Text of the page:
Darrell Schweitzer

Books: Fantasy


The Year's Best Fantasy & Horror: Eighth Annual Collection (1995), Excalibur (1995), Year's Best Fantasy 3 (2003), The Secret History Of Vampires (2007)

The Year's Best Fantasy & Horror: Eighth Annual Collection (1995) edited by Ellen Datlow & Terri Windling

He Unwraps Himself
by Darrell Schweitzer

Published by St Martins Press

Excalibur (1995) edited Richard Gilliam, Edward E Kramer & Martin H. Greenberg


Publisher‎: Aspect

Year's Best Fantasy 3 (2003) edited by David G. Hartwell

Published by Harper Voyager

The Secret History Of Vampires (2007) edited by Darrell Schweitzer

Published by DAW

Full Moon City (2010) edited by Martin H. Greenberg & Darrell Schweitzer

I love anthologies. Though I have to admit that with the way paranormal romance has taken off, the ratio of wheat to chaff has been unfavorable for me. However, Carrie Vaughn and Peter S. Beagle were pretty compelling reasons to get this anthology.

I didn't much care for the first two stories in the anthology. Gene Wolfe's "Innocent" was very good, but I didn't enjoy it. The third story, however, was by Carrie Vaughn and an entry into her Kitty the Werewolf series. Not quite as strong as some of the Kitty stories, but fun, and an interesting thought about what werewolves might or might not be good at. (This is actually an interesting idea that goes along with her story Kitty Goes to War.)

Esther M. Friesner's story, "No Children, No Pets" was strange and odd, but I still enjoyed it. After all, there aren't that many werewolf stories with six year old narrators.

Country Mother's Sons by Holly Phillips was another story that stayed with me, although I still cannot decided if I liked the story or not. War widows and their sons are a very depressing theme, however, the story was well done, and pulled me in.

"A Most Unusual Greyhound" is the second Harry the Book story by Mike Resnick I have read, and I thoroughly enjoyed it. Although the main character is (of course) a bookie, it has the tone of a hard boiled mystery, and also refuses to take itself seriously. Once or twice it almost stays into camp territory, but veers back into fun and entertaining. After all, the idea of a werewolf entering the races at the dog tracks is an amusing one.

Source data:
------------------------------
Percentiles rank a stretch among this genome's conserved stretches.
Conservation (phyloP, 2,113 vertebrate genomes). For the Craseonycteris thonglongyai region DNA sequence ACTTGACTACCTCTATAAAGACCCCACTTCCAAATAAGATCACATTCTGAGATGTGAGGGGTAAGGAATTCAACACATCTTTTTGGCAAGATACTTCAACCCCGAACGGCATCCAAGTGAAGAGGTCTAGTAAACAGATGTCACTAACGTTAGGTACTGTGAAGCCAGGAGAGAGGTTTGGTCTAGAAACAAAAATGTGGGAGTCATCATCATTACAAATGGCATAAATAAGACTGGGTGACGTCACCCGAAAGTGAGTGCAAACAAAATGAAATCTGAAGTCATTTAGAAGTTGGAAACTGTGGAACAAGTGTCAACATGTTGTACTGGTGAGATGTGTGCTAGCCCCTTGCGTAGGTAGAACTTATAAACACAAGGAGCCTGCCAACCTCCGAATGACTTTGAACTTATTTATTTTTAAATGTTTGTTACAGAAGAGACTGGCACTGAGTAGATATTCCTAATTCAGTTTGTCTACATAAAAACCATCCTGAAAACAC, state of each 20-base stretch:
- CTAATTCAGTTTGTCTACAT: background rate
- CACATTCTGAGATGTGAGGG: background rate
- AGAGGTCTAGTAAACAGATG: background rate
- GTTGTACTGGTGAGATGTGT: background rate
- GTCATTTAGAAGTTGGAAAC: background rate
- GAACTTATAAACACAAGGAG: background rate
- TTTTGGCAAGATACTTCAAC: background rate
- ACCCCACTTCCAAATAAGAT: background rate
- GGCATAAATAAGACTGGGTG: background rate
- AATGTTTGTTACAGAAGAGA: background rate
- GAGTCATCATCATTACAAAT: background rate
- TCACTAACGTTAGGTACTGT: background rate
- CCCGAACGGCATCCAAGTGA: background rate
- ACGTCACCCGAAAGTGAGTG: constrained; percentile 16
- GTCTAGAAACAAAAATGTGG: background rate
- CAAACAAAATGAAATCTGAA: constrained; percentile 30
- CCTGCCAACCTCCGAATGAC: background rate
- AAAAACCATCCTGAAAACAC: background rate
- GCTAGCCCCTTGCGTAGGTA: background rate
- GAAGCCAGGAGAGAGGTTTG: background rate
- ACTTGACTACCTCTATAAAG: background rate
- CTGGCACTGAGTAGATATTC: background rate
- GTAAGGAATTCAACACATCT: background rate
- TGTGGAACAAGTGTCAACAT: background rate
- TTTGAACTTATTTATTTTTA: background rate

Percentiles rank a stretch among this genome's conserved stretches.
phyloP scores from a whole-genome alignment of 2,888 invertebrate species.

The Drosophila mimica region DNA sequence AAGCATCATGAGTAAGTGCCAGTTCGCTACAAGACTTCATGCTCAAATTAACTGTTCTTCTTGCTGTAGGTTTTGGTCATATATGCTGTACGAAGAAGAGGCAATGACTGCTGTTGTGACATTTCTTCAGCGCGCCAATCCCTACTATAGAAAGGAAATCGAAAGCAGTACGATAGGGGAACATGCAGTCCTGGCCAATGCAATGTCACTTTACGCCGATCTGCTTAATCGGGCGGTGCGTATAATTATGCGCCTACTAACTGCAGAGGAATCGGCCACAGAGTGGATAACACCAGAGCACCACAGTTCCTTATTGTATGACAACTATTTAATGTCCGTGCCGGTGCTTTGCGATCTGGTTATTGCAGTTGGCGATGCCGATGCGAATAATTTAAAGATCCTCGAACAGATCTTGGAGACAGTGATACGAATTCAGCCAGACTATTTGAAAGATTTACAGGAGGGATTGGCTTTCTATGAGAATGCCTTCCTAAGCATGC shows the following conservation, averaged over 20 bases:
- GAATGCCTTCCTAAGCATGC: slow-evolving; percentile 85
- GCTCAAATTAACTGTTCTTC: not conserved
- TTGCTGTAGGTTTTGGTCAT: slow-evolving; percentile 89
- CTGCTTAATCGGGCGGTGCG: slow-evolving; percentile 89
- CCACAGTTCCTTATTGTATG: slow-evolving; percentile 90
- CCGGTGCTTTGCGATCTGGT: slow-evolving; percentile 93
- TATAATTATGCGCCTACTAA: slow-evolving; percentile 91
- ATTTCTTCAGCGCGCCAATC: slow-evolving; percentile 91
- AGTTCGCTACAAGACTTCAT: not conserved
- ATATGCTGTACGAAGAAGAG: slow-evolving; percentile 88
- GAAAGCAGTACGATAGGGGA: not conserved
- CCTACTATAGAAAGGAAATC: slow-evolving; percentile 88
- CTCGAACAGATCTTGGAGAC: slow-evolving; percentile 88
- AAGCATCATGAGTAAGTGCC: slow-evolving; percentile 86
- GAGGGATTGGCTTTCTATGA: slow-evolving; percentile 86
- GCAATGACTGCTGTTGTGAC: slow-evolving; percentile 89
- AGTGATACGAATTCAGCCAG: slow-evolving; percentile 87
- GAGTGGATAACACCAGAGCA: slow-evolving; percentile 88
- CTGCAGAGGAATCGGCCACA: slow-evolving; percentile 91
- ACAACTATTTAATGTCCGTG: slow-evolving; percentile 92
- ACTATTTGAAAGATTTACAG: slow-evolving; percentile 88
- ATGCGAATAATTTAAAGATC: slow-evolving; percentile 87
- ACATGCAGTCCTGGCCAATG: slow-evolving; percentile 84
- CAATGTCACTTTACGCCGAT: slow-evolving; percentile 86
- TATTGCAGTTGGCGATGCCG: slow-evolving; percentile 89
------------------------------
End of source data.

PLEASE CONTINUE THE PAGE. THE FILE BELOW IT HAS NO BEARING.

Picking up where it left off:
Holly Black‘s story, "The Aarne-Thompson Classification Revue" was another odd story. A werewolf girl trying to make it in the big city. I liked it, even though I was never quite sure where it was going.

"I Was a Middle-Age Werewolf" by Ron Goulart was another fun story that was quite enjoyable–a middle-aged man in Beverly Hills is suddenly changed into a werewolf. The main character was not particularly likable, but it was, as I said, fun, as was Darrell Schweitzer's "Kvetchula's Daughter" which might have had a slightly more surprising ending had it not been in an anthology about werewolves. But the idea of Jewish vampires totally makes up for the end not being surprising.

I've read several short stories by Chelsa Quinn Yarbro, but not read any of her books, primarily because they're typically classified as horror. But the story "And Bob's Your Uncle" may have been dark, but I didn't find it scary or horrifying (except perhaps in the way Jake was treated by his mother), and I did find it good, as was Gregory Frost's "The Bank Job" (even if you're never quite sure what kind of creature he is.)

And the anthology ended on a very strong note, with Peter S. Beagle‘s story "La Lune T'Attend." It took a bit to fall into the speech patterns of the main characters, but in just a few pages, I fell in love with Arceneaux, the grandfather who also happened to be a loup-garou. Seriously. The story is about two grandfathers who have been best friends all the lives, and who also happen to be werewolves. It was the perfect ending to the anthology.

Although there were several stories I didn't particularly like, but all in all, the stories that were good were very good, and well worth the price of the anthology.

Rating: 8/10